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Monday, January 07, 2008

Review: Teeth Marks By Rose Moxham

It starts with a bicycle crash. Nick, the crash victim, ends up on his back in the local hospital, remembering how it all happened, in flashback, and getting used to the strange variety of characters with whom he is sharing a ward.

When two boys from the city go to work on a farm for a few months, all they have in mind is a working holiday and a little money before starting university. Nick’s friend, Robbie, had grown up in the district and knows everyone. He also has a way with girls. Nick hasn’t, but when he meets Robbie’s childhood friend, Jude, who sings rockabilly and has two dogs, he is immediately attracted. The two start a relationship.

But Jude has a problem - one about which everyone in town knows but which nobody tells him. Jude is desperate to find someone who will be true to her and hopes that she can get commitment from Nick before confessing the problem to him.

So, what do you do when someone who might come down with a genetically-inherited medical condition which will leave them helpless and demented wants you to commit yourself to them and you’re only nineteen, far too young to be able to make such a serious decision? At the age of nineteen, thirty, when the illness might begin, seems a lifetime away. It certainly seems that way to Nick, who is a young nineteen and needs some growing up.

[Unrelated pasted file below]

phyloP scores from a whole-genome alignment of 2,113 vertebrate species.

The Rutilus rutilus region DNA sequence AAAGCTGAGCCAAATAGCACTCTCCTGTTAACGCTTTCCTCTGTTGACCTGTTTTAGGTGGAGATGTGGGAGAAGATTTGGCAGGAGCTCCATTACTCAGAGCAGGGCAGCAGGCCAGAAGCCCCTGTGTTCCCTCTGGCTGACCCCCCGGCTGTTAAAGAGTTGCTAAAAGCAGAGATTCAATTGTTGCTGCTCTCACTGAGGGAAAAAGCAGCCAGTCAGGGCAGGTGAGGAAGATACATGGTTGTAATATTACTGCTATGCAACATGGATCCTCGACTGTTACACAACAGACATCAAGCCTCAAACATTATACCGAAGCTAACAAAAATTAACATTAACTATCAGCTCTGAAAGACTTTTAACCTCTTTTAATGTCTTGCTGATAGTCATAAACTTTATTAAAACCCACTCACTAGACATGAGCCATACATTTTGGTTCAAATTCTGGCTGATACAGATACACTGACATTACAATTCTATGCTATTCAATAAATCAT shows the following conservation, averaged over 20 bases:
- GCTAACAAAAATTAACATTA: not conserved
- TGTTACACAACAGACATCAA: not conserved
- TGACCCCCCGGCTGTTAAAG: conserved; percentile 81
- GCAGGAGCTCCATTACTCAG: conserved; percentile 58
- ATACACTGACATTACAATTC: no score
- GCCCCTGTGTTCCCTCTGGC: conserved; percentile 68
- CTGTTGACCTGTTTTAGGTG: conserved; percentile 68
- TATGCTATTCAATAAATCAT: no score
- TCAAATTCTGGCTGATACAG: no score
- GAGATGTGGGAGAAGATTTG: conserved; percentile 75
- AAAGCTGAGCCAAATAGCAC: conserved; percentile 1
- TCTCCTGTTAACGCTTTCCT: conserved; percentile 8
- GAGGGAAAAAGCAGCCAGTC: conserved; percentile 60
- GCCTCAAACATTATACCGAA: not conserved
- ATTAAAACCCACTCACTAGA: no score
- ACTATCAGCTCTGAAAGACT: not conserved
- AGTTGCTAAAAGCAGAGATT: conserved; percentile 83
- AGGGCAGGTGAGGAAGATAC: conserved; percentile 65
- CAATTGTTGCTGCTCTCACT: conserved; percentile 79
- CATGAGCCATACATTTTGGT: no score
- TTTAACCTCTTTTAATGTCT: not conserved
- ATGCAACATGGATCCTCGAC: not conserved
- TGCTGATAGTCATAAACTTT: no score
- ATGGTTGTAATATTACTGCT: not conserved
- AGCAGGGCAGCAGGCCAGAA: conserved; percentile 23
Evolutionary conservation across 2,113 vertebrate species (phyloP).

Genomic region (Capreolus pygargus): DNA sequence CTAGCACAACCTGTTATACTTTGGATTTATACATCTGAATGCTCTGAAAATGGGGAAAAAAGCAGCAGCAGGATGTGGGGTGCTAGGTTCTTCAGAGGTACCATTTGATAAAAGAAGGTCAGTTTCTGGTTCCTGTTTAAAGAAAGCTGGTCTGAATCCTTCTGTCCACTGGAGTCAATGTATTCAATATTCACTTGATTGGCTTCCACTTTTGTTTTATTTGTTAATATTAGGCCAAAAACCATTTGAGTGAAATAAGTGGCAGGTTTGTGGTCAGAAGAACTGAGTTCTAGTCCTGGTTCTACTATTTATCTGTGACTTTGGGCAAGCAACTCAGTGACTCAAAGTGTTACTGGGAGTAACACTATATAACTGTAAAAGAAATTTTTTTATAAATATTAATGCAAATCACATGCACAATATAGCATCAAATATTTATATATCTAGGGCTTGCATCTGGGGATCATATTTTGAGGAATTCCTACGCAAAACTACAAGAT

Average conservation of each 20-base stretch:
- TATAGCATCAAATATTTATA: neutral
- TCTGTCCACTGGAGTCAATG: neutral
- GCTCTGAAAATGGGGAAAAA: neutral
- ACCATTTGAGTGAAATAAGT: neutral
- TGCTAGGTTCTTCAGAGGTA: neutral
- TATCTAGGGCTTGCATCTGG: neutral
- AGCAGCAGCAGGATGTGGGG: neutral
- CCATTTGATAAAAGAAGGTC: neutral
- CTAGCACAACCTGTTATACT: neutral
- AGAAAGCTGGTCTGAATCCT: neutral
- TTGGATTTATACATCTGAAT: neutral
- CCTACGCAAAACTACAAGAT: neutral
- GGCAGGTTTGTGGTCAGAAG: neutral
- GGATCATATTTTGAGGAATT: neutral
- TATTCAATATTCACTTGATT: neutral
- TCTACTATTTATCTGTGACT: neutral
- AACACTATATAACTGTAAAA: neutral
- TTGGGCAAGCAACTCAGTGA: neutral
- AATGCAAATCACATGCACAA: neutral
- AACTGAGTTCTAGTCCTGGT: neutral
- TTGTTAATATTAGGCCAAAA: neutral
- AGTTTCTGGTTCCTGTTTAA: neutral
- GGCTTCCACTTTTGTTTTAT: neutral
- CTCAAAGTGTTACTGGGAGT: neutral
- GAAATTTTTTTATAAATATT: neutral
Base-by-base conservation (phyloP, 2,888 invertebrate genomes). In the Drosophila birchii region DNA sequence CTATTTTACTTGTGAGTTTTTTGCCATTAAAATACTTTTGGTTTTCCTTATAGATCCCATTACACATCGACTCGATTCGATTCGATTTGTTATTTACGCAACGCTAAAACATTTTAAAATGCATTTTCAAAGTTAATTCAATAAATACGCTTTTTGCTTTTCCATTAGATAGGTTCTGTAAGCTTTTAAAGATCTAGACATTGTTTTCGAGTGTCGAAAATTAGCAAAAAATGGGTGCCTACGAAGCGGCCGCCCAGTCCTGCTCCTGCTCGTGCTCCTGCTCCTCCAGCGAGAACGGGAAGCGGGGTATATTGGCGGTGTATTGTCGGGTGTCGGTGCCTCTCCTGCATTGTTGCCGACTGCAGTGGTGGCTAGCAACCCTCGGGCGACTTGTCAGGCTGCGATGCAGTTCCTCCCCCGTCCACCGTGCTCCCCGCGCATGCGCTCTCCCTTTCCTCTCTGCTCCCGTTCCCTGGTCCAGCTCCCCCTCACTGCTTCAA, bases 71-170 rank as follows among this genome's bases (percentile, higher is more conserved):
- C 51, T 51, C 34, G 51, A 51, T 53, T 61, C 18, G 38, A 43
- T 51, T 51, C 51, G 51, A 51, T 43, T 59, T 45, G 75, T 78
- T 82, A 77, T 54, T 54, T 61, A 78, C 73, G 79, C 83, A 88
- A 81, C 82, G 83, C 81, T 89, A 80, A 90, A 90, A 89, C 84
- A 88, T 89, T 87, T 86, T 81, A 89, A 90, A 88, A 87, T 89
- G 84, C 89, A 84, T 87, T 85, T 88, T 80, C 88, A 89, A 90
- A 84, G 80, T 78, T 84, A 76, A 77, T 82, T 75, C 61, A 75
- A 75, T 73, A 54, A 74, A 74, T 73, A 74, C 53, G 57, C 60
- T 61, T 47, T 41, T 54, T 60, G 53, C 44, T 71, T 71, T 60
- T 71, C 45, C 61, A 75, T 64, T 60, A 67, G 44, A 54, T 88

In the hospital ward, unable to move, he does some growing up and manages to find sympathy for people he would never have mixed with in his regular life., and, when he leaves, makes sure he does something to help some of them.

Despite the action-packed opening, it took me a while to get into the story. Most children and teenagers simply won’t take trouble over a book if it doesn’t capture their attention immediately. And there’s the question of this book’s intended audience - the main character is a boy, but to me it feels more like a girls’ book, about relationships and coming-of-age.

Still, it’s worth sticking with; in the end, it’s a gentle tale, sad but with a positive ending. And it isn’t the standard “coming-of-age” tale - the reader can wonder what he or she would do if they fell for someone who was going to lose their health and wanted you to look after them, ten years from now. It might just be an interesting topic for class discussion when, as is likely, this book is set on the school English syllabus.

Worth checking out.

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